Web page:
Term newborns have a higher frequency of microbial infections than older children and adults. Extremely premature newborns (<28 weeks gestation) have an even higher frequency. Quantitative and qualitative differences in the development of the immune system have been identified as a partial explanation for the increase in the incidence of infectious sequelae in these two patient populations. A less studied population of patients is late preterm newborns that are 34 to 35 6/7 weeks gestation. In general, this subset of patients is frequently grouped with term newborns. However, recent studies have provided data suggesting a potential unrecognized risk to health in this population, including at least a clinical suspicion for an increased risk of sepsis. Although little specific data on the host-defense capability of the near-term newborn exist, recent advancements in developmental immunology provide a framework for understanding the mechanisms underlying the propensity of infections in the preterm, near-term, and term newborn.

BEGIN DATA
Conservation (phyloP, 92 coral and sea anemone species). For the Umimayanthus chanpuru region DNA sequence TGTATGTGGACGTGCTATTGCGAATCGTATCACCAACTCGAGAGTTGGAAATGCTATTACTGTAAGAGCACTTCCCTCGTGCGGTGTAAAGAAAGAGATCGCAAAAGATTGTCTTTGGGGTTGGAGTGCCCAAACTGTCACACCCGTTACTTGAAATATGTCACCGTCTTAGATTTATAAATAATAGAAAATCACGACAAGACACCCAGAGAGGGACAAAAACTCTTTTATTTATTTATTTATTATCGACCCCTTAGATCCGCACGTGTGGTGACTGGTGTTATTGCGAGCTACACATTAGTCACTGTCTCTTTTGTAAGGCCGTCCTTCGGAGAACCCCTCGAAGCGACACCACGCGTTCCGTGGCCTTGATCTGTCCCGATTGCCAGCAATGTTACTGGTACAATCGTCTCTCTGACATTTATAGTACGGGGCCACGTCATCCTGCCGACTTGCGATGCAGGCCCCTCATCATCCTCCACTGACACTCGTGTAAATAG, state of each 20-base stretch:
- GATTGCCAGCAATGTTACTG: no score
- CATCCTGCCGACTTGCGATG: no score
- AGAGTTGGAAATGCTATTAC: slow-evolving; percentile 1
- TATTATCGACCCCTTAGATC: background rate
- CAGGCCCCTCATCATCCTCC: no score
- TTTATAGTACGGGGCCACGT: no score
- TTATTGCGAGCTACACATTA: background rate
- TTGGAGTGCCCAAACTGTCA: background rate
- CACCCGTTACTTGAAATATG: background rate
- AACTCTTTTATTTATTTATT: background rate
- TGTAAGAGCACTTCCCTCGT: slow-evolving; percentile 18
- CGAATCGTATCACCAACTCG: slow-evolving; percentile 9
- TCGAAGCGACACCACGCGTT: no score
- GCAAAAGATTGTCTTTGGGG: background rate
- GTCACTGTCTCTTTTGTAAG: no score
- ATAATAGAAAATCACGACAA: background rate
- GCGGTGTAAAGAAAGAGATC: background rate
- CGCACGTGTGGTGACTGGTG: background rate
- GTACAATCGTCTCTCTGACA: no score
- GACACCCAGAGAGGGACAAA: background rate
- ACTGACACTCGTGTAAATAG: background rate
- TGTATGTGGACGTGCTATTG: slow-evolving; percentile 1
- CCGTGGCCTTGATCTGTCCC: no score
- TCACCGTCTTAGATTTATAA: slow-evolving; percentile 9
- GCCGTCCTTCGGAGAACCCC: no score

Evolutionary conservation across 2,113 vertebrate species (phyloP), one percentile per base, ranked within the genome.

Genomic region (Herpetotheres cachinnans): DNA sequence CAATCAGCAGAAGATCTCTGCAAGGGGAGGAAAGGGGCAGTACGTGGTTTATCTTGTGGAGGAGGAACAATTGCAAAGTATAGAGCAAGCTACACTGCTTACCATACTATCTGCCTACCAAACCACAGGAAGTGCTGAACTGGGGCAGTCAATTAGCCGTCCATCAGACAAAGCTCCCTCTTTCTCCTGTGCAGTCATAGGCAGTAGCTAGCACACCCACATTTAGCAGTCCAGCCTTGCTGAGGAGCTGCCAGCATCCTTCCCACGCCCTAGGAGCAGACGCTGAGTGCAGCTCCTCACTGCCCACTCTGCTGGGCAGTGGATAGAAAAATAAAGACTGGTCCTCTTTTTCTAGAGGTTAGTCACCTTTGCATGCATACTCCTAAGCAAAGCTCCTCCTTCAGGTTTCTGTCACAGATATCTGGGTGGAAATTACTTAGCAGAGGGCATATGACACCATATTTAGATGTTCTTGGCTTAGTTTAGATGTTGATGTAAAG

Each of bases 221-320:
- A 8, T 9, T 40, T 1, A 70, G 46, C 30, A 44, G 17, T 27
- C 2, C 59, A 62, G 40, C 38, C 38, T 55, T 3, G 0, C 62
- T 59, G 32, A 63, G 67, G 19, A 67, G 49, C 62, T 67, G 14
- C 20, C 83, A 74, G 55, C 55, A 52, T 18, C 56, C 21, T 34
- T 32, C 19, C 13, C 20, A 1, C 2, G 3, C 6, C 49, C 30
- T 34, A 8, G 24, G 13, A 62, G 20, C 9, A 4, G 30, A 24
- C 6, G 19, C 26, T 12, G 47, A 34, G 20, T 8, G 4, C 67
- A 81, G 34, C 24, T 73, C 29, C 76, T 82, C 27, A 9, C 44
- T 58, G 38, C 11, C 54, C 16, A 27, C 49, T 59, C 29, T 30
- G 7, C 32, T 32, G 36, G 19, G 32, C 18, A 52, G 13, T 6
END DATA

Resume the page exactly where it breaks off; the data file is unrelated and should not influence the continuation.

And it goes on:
- innate host defense
ASJC Scopus subject areas
- Pediatrics, Perinatology, and Child Health